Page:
Through Natalie we meet her distant cousin Berel Jastrow (Topol!), a Polish Jew who documents the early activities of the SS Einsatzgruppen. No one believes him, except Leslie Slote (David Dukes), who is a minor functionary in the US State Department and also manages to be in interesting dangerous places at interesting dangerous times. He’s very in love with Natalie and she treats him like dirt. I like Leslie, possibly the best of everyone, because all he ever does is try his best for people and get no credit. Leslie knows Pamela Tudsbury (Victoria Tennant), a young Englishwoman with a journalist father and an airman fiancé who globetrots around after her dad and incontinently falls in love with Pug. We come full circle!

Apparently no expense was spared in this production, and it was filmed on approximately nine thousand locations. This is a plus, but it doesn’t fix the problem: this was made in the early 80s, when subtlety was unknown and costumes only made a bare minimum of effort. In general, women’s dresses and hats are more or less in the style of the 40s, but in hideous fabrics, and no attempt for verisimilitude is made with respect to hairstyles. Men’s clothes, fortunately, escape disaster by retreating to uniform. The large cast, as usual, results in a quality of acting most generously described as uneven. This is not helped by Wouk’s limited talents as a screenwriter, which pale in comparison to his skills as a novelist.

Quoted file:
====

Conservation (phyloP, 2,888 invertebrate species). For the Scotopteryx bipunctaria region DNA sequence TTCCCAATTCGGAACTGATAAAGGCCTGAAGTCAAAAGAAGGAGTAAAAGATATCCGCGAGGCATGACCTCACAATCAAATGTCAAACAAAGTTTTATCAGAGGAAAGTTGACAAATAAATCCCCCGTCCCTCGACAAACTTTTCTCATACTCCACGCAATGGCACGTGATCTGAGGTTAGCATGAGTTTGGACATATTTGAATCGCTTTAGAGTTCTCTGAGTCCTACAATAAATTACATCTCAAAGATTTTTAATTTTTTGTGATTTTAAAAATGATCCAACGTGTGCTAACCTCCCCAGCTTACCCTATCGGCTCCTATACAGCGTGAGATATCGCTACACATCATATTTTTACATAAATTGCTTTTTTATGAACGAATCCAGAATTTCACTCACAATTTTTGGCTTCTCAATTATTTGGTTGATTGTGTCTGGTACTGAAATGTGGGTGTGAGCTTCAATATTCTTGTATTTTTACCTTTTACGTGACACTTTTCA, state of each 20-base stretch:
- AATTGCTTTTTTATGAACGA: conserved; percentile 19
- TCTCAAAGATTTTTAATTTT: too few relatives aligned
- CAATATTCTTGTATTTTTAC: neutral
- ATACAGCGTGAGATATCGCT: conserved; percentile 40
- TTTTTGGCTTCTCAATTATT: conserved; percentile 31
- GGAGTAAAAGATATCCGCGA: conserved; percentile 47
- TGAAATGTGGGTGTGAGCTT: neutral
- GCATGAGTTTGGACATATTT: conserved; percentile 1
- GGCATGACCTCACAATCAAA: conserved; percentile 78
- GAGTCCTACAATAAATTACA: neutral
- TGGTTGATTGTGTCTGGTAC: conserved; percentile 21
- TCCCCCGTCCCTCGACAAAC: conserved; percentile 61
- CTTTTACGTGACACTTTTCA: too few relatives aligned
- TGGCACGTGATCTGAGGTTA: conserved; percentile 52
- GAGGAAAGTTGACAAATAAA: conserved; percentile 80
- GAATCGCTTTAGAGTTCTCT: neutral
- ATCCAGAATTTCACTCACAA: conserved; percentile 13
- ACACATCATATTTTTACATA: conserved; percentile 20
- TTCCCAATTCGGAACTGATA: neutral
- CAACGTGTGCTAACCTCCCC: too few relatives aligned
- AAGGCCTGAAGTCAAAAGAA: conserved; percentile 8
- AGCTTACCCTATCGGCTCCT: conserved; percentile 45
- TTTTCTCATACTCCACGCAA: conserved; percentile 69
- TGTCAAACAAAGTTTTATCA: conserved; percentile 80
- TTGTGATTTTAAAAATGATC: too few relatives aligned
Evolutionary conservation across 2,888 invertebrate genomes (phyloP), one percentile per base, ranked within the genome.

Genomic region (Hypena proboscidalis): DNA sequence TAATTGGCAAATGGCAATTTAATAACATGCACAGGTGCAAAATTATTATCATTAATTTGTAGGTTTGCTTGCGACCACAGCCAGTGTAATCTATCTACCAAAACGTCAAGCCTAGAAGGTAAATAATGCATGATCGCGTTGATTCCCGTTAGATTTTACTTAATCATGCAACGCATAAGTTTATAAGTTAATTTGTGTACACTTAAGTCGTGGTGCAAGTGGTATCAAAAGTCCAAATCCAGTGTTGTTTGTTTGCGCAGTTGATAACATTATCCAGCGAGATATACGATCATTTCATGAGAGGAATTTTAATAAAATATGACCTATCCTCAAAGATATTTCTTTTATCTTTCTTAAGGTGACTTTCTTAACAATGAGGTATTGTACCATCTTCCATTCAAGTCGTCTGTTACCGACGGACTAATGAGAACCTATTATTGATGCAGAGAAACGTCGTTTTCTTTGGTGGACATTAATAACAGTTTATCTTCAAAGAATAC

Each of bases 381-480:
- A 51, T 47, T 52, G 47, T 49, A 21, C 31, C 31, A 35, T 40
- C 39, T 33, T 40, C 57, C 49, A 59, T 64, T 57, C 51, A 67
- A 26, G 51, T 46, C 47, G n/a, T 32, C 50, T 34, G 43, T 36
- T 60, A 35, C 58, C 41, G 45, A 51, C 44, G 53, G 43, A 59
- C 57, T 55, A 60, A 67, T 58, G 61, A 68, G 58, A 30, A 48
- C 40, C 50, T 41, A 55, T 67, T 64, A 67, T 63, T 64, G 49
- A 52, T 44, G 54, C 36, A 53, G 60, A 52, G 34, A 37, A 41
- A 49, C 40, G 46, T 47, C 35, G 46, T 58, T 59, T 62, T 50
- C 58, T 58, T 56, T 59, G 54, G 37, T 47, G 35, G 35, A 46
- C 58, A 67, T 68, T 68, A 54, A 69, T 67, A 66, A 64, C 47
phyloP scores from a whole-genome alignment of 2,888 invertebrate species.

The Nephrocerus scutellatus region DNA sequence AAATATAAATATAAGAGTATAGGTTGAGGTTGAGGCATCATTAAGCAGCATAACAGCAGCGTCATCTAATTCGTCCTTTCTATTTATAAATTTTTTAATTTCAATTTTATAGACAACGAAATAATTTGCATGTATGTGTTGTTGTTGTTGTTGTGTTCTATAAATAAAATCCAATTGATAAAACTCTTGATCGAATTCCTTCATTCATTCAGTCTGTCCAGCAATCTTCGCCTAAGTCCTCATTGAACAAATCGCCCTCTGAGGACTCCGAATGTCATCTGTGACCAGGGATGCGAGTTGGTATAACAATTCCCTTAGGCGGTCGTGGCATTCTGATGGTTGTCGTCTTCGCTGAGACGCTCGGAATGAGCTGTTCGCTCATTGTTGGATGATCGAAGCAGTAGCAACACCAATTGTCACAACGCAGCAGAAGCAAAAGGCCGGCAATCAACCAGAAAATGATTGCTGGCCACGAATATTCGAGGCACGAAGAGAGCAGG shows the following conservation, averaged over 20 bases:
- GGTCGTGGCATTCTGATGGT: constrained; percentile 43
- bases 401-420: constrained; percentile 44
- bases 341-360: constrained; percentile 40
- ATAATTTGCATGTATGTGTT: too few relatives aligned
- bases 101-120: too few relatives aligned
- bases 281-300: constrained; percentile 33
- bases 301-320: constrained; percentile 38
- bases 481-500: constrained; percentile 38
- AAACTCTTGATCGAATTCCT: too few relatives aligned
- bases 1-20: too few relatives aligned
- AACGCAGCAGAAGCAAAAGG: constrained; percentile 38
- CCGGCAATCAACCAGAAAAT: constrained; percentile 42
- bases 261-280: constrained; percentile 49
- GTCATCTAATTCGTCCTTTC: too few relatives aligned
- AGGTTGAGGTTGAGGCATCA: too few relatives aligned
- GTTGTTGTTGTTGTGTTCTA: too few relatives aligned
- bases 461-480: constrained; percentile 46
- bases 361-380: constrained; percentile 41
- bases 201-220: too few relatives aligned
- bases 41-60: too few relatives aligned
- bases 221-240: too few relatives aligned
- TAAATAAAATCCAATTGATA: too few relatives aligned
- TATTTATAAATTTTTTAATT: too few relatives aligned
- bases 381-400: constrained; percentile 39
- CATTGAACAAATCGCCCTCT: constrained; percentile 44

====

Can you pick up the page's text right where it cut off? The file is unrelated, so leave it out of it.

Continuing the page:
At about twelve hours, it doesn’t save all that much time over reading the book, and is worse. But it is to be admired for its ambitions and its care.

Stray observations:

  • There is something inescapably 70s about Ali MacGraw, and she doesn’t even try to escape here. Also I think she might be a terrible actress. She’s definitely a terrible Natalie Jastrow.
  • The most affecting moment is FDR’s walk across the gangway to the Prince of Wales to accept Churchill’s invitation to church. Ralph Bellamy is generally excellent in the part.

Director: Dan Curtis
Rating: PGish
Length: 720 minutes
Score: 3/5